BRUSSELS – Tucked into the farmland of Brussels in southern Door County is a tree-lined road named Lovers Lane. It’s barely wide enough to support two-way traffic much less anybody thinking of parking along the roadside taking advantage of its namesake.
Lovers Lane, however, is where homebuilt planes are parked. It’s the location of an airpark for passionate aviation enthusiasts.
The Crispy Cedars Airfield drew about 50 people and a few planes on Saturday for an open house celebrating the beginning of Experimental Aircraft Association’s AirVenture Fly-In & Convention this week in Oshkosh. The fly-in is expected to draw a half-million people.
The aviation visitors marveled at Jan Eggenfellner’s hovering-style landing of his home-built two-seater. Unique on the market, it is a Super STOL (Short Take Off and Landing) aircraft. It features larger tires, big shocks and powerful lifting capabilities. The aeronautics engine designer flew in from Edgewater, Fla., for the EAA convention and to meet up with Jon Croke, who creates how-to videos internationally through HomebuiltHELP.com and is a columnist for Kitplanes magazine. Croke is also home/hangar owner on the Brussels airstrip.
Prior to Eggenfellner’s sky show, Ken Simonsen and Craig Jubin of the Green Bay Model Airplane Club flew their radio-controlled planes in acrobatic formations and amazed the small crowd with racing/trailing runs. Visitors also had the opportunity to get behind the handheld radio-transmitted controls of the RC planes.
It was all about airplanes.
The Crispy Cedars grass runway is 2,000 feet long, splitting the center of 80 acres of wide open field. Currently surrounding the airstrip is a farmer’s soybean crop. The runway is registered with the Federal Aviation Administration and Wisconsin Bureau of Aeronautics. More precisely on the maps as airfield 7WI8.
The farmer’s leased cropland will eventually become an aviation community. Airport home parks are rare and it’s the only one in Door County. Similarly, it’s like an avid angler living on a lake or an enthusiastic golfer residing in an estate surrounding a golf course. It’s what you love to do.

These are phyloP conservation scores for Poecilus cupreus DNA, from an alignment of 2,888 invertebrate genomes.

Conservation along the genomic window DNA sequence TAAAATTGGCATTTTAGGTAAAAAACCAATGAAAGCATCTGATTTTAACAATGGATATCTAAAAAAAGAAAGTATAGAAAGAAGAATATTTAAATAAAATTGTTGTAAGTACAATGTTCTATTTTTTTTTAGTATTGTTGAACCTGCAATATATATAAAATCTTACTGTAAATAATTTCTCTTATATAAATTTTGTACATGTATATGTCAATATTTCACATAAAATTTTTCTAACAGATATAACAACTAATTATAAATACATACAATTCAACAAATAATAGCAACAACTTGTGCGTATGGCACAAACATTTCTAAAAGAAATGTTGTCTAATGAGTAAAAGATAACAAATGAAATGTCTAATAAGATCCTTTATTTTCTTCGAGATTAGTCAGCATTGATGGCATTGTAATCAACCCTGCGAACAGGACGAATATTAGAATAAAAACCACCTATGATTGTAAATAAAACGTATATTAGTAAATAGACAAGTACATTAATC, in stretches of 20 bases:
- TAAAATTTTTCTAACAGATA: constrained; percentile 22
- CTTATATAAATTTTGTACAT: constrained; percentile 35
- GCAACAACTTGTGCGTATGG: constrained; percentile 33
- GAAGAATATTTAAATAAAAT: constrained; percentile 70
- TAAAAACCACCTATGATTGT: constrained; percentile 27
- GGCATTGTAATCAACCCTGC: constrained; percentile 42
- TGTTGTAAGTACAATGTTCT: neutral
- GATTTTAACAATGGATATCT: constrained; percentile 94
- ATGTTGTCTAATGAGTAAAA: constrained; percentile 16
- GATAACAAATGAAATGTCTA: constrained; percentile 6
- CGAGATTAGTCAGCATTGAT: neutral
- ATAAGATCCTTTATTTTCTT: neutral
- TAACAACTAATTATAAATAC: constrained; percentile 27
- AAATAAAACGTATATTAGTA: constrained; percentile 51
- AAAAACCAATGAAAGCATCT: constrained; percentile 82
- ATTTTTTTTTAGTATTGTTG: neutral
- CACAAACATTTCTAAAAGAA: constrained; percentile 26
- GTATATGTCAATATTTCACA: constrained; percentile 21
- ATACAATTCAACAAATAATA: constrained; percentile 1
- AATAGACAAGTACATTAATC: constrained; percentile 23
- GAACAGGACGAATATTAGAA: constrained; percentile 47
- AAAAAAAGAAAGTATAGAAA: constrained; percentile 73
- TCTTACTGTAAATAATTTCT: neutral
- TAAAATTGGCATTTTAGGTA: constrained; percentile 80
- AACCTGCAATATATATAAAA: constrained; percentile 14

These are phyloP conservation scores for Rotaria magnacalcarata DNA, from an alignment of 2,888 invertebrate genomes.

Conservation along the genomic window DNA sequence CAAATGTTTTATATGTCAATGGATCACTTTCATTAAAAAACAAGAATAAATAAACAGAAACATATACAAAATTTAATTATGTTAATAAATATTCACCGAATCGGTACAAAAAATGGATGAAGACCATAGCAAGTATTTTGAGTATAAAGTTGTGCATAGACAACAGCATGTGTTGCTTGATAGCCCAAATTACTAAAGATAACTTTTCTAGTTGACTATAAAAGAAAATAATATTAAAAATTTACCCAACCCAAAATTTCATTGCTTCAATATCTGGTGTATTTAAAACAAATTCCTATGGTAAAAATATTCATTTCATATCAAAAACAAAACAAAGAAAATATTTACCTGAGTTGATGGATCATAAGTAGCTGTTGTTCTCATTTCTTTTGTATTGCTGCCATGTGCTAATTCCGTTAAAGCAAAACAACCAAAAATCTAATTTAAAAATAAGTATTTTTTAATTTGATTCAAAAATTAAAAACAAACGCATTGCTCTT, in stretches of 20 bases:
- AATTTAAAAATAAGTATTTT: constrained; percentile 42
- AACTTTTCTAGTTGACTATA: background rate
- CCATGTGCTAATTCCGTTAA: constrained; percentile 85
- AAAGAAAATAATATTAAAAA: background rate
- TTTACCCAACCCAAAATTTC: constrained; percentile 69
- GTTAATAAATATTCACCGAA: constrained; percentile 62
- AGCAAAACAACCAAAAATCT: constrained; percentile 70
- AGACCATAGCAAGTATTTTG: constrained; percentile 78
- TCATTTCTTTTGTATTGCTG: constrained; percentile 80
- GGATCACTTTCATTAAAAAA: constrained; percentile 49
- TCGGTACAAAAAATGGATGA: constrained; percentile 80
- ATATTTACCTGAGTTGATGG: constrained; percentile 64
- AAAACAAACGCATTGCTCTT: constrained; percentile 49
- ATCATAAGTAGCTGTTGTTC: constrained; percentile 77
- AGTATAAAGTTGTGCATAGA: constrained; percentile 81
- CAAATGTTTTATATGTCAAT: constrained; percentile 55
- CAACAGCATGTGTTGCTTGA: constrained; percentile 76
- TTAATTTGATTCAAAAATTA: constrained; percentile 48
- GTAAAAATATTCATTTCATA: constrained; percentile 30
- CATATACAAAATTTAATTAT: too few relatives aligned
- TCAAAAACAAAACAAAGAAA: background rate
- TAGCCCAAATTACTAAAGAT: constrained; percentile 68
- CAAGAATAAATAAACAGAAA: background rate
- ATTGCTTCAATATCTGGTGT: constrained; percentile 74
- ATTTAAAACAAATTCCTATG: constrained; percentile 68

Three of the homeowners also built hangars on their lots, and five properties are still available. Each lot is about 3 acres and begins at $27,900. It is an aviation community with an all-access runway.
“It’s not like we have planes taking off constantly. It’s quiet. It’s very neighbor-friendly hobbyists,’’ said airfield owner Kevin Slezewski, adding, “When we (and wife Tracy) bought the property, it was a dream to put in a runway for ourselves, but later decided to share it with neighbors who also love aviation. We’ve been using it as a runway since 2003 and it has been an airpark since 2006. The lot owners have deeded access to the runway. There are no home owners association dues.’’
The airstrip is designed for single-engine land-based take-off and landing operations. “A Lear Jet or a business jet couldn’t land here,’’ said Slezewski.
Crispy Cedars does welcome private pilots at any time. “Just let us know you’re coming,’’ he said. There is no fee to land. Same heads-up courtesy would apply to radio-controlled airplane enthusiasts. Call 920-495-7539. More information is available at www.crispycedars.com.
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